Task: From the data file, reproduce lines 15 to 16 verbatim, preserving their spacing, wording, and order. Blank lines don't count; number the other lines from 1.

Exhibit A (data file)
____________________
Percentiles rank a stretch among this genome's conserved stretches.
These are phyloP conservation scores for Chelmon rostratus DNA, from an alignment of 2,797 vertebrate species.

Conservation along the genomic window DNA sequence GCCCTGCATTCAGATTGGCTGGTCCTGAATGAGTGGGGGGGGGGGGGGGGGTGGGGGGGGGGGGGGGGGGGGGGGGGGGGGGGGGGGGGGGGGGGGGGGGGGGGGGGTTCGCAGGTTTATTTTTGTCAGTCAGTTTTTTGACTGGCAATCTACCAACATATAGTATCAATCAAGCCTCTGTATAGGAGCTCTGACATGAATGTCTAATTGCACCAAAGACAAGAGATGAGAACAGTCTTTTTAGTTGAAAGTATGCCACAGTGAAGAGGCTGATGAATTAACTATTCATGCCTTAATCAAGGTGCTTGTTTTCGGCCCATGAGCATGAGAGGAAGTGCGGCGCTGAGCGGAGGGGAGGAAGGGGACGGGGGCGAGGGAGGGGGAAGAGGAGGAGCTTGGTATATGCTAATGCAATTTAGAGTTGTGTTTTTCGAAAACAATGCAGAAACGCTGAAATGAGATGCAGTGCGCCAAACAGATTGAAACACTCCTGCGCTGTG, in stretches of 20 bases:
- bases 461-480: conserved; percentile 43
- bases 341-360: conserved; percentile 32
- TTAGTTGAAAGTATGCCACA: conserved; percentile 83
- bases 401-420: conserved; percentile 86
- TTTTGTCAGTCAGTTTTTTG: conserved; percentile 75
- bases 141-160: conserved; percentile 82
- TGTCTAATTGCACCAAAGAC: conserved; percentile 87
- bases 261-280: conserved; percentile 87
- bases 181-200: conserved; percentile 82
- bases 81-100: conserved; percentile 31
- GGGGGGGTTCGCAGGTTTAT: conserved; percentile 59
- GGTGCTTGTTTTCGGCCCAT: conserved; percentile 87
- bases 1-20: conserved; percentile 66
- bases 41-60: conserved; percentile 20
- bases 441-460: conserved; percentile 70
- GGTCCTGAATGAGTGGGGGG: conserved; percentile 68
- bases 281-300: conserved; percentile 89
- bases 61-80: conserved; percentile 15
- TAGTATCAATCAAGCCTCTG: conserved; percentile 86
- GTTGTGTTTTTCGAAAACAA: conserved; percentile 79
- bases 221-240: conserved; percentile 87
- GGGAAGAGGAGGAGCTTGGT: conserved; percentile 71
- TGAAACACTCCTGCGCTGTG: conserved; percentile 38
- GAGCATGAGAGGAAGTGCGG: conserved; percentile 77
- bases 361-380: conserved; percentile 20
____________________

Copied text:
- GGTGCTTGTTTTCGGCCCAT: conserved; percentile 87
- bases 1-20: conserved; percentile 66